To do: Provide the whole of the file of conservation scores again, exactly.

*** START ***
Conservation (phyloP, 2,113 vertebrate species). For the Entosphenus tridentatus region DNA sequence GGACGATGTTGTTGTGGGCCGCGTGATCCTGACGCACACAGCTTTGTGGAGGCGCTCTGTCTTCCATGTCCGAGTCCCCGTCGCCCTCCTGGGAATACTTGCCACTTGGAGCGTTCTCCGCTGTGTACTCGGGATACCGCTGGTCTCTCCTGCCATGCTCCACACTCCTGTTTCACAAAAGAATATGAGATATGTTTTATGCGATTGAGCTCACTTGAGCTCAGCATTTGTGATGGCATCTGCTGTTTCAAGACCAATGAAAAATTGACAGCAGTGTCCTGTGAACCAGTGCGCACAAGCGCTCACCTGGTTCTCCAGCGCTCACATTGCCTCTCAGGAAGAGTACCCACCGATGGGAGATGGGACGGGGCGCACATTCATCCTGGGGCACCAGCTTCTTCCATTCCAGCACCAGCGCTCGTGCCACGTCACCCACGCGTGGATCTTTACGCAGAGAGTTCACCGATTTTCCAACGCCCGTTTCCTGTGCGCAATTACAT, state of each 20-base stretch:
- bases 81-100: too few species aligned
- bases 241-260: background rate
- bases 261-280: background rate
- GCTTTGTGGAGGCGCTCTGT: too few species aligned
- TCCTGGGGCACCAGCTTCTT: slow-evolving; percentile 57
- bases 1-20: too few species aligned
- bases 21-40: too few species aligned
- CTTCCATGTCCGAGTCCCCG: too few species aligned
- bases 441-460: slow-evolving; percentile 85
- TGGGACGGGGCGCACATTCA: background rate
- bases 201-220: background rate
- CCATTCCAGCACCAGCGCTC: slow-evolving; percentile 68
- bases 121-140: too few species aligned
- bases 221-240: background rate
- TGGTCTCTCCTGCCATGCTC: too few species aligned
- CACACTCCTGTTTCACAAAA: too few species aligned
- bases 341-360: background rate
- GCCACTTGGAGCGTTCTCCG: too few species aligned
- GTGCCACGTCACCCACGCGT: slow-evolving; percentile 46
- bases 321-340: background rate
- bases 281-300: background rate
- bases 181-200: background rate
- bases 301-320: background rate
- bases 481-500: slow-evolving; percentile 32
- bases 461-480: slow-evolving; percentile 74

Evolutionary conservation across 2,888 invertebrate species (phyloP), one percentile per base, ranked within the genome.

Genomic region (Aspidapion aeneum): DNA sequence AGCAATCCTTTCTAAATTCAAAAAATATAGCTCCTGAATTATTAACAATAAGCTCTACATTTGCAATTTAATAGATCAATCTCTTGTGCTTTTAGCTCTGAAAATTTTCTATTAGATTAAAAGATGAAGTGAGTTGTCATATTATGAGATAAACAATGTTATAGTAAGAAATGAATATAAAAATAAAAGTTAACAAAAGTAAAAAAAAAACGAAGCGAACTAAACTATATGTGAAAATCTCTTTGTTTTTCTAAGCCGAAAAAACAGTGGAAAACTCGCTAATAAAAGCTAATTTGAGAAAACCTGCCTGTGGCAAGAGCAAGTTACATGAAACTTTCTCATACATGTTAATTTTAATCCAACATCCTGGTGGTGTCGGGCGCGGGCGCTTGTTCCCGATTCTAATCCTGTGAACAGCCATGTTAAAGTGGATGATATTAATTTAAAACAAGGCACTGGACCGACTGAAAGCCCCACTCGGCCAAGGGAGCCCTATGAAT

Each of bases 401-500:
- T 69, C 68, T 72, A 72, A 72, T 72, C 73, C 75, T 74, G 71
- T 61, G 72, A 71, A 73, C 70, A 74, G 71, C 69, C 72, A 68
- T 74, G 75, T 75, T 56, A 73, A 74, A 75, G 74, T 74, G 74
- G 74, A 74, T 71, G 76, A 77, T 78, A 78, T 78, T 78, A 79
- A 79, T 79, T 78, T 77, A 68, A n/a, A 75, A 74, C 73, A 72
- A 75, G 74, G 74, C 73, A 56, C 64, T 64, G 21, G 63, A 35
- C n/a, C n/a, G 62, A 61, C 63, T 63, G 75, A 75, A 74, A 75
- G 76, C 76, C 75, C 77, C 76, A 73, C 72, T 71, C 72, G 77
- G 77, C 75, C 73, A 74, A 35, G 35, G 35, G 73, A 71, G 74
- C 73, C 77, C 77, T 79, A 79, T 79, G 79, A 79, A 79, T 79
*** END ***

Conservation (phyloP, 2,113 vertebrate species). For the Entosphenus tridentatus region DNA sequence GGACGATGTTGTTGTGGGCCGCGTGATCCTGACGCACACAGCTTTGTGGAGGCGCTCTGTCTTCCATGTCCGAGTCCCCGTCGCCCTCCTGGGAATACTTGCCACTTGGAGCGTTCTCCGCTGTGTACTCGGGATACCGCTGGTCTCTCCTGCCATGCTCCACACTCCTGTTTCACAAAAGAATATGAGATATGTTTTATGCGATTGAGCTCACTTGAGCTCAGCATTTGTGATGGCATCTGCTGTTTCAAGACCAATGAAAAATTGACAGCAGTGTCCTGTGAACCAGTGCGCACAAGCGCTCACCTGGTTCTCCAGCGCTCACATTGCCTCTCAGGAAGAGTACCCACCGATGGGAGATGGGACGGGGCGCACATTCATCCTGGGGCACCAGCTTCTTCCATTCCAGCACCAGCGCTCGTGCCACGTCACCCACGCGTGGATCTTTACGCAGAGAGTTCACCGATTTTCCAACGCCCGTTTCCTGTGCGCAATTACAT, state of each 20-base stretch:
- bases 81-100: too few species aligned
- bases 241-260: background rate
- bases 261-280: background rate
- GCTTTGTGGAGGCGCTCTGT: too few species aligned
- TCCTGGGGCACCAGCTTCTT: slow-evolving; percentile 57
- bases 1-20: too few species aligned
- bases 21-40: too few species aligned
- CTTCCATGTCCGAGTCCCCG: too few species aligned
- bases 441-460: slow-evolving; percentile 85
- TGGGACGGGGCGCACATTCA: background rate
- bases 201-220: background rate
- CCATTCCAGCACCAGCGCTC: slow-evolving; percentile 68
- bases 121-140: too few species aligned
- bases 221-240: background rate
- TGGTCTCTCCTGCCATGCTC: too few species aligned
- CACACTCCTGTTTCACAAAA: too few species aligned
- bases 341-360: background rate
- GCCACTTGGAGCGTTCTCCG: too few species aligned
- GTGCCACGTCACCCACGCGT: slow-evolving; percentile 46
- bases 321-340: background rate
- bases 281-300: background rate
- bases 181-200: background rate
- bases 301-320: background rate
- bases 481-500: slow-evolving; percentile 32
- bases 461-480: slow-evolving; percentile 74

Evolutionary conservation across 2,888 invertebrate species (phyloP), one percentile per base, ranked within the genome.

Genomic region (Aspidapion aeneum): DNA sequence AGCAATCCTTTCTAAATTCAAAAAATATAGCTCCTGAATTATTAACAATAAGCTCTACATTTGCAATTTAATAGATCAATCTCTTGTGCTTTTAGCTCTGAAAATTTTCTATTAGATTAAAAGATGAAGTGAGTTGTCATATTATGAGATAAACAATGTTATAGTAAGAAATGAATATAAAAATAAAAGTTAACAAAAGTAAAAAAAAAACGAAGCGAACTAAACTATATGTGAAAATCTCTTTGTTTTTCTAAGCCGAAAAAACAGTGGAAAACTCGCTAATAAAAGCTAATTTGAGAAAACCTGCCTGTGGCAAGAGCAAGTTACATGAAACTTTCTCATACATGTTAATTTTAATCCAACATCCTGGTGGTGTCGGGCGCGGGCGCTTGTTCCCGATTCTAATCCTGTGAACAGCCATGTTAAAGTGGATGATATTAATTTAAAACAAGGCACTGGACCGACTGAAAGCCCCACTCGGCCAAGGGAGCCCTATGAAT

Each of bases 401-500:
- T 69, C 68, T 72, A 72, A 72, T 72, C 73, C 75, T 74, G 71
- T 61, G 72, A 71, A 73, C 70, A 74, G 71, C 69, C 72, A 68
- T 74, G 75, T 75, T 56, A 73, A 74, A 75, G 74, T 74, G 74
- G 74, A 74, T 71, G 76, A 77, T 78, A 78, T 78, T 78, A 79
- A 79, T 79, T 78, T 77, A 68, A n/a, A 75, A 74, C 73, A 72
- A 75, G 74, G 74, C 73, A 56, C 64, T 64, G 21, G 63, A 35
- C n/a, C n/a, G 62, A 61, C 63, T 63, G 75, A 75, A 74, A 75
- G 76, C 76, C 75, C 77, C 76, A 73, C 72, T 71, C 72, G 77
- G 77, C 75, C 73, A 74, A 35, G 35, G 35, G 73, A 71, G 74
- C 73, C 77, C 77, T 79, A 79, T 79, G 79, A 79, A 79, T 79